In a country that has no elections and where political legitimacy rests partly on distribution of oil revenue, the ability of citizens to adapt to reforms aimed at reducing oil dependence and improving self-reliance is crucial for stability.

On social media, some Saudis appeared prepared to accept austerity measures, posting pictures of, and pledging support to, Crown Prince Mohammed bin Salman who said in 2017 that the kingdom may go back to austerity measures if it passes through another critical stage.

When the kingdom last stared down the crash in crude, it wielded reserves that peaked at over $735 billion in 2014. The stockpile was down by over a third just three years later, channeled almost entirely toward deficit spending.

Saudi Arabia may now be blowing through its reserves at the fastest pace in at least two decades, but the government is barely using the holdings to cover fiscal needs. Following its debut in international bond markets in 2016, borrowing covered most of the budget deficit in the first quarter.

With its buffers already fragile and the economy waylaid by the coronavirus, Saudi Arabia is looking to scale back spending and rely more on debt.

March’s drop of over 5% in the central bank’s net foreign assets still brought the stockpile to just $464 billion, the lowest since 2011.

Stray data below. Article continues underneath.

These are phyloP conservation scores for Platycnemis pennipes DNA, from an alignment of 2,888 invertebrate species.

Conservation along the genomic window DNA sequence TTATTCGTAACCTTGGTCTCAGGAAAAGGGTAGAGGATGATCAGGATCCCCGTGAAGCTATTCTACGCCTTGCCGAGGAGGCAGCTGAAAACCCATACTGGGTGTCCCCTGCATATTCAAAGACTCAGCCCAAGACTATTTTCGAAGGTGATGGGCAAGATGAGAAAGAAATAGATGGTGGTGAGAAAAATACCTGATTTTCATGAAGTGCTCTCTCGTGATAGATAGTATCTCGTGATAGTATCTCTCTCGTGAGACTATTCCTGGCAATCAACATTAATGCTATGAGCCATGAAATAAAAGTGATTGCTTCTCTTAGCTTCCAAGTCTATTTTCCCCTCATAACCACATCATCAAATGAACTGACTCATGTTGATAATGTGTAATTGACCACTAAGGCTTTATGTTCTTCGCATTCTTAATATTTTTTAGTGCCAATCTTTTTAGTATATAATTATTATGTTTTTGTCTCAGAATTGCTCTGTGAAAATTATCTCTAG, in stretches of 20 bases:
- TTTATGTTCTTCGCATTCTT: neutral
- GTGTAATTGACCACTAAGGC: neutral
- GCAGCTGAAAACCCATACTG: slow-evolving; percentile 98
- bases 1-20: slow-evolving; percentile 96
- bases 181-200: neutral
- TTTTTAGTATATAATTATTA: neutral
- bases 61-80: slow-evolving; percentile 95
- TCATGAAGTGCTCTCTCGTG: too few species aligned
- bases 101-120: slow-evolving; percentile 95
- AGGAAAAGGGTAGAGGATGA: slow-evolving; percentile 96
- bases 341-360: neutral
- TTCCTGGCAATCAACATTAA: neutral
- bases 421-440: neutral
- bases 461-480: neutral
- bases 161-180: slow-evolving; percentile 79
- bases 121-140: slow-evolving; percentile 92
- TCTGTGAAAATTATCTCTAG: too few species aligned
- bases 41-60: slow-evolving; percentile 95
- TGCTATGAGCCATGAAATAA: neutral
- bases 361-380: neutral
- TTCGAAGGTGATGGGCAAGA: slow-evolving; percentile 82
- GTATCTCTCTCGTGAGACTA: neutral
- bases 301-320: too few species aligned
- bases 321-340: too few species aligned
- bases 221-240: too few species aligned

“It’s a very critical situation for Saudi Arabia,” said Monica Malik, chief economist at Abu Dhabi Commercial Bank. “Pressure will increase in the second quarter with lower oil prices and production.”

Now, as crude prices collapse again, the political implications are far-reaching: officials will need to find a way to contain the fiscal damage while still supporting the economy and jobs for Saudis. That’s increasingly urgent as a demographic bulge of young people enters the workforce.

In a recent presentation for Saudi officials, Harvard economist Ricardo Hausmann suggested that the government cut the public sector wage bill as well as “major planned investments” to help cope.

With a large portion of Saudis employed by the state, public sector salaries are the biggest chunk of government spending – 55% last quarter. That’s a 2% increase compared with the same period last year, while spending on health and social development fell 13% over the same period.

Yet slashing government salaries or firing workers are unlikely choices in the current crisis, as officials insist that supporting citizens is their top priority and roll out stimulus packages for businesses.

Meanwhile, military outlays were up 6% last quarter compared with the same period in 2019, highlighting how an end to the kingdom’s five-year war in Yemen, if it were to be negotiated, could give a small boost to the budget.

But despite the looming declines in Saudi oil revenue, Goldman Sachs says reserves may be depleted at a slower rate already this quarter, pointing to factors such as external borrowing and a likely drop in imports as a result of measures taken to contain the pandemic.

Saudi Arabia has already tapped international bond markets twice this year and has borrowed a total of $19 billion from local and international investors.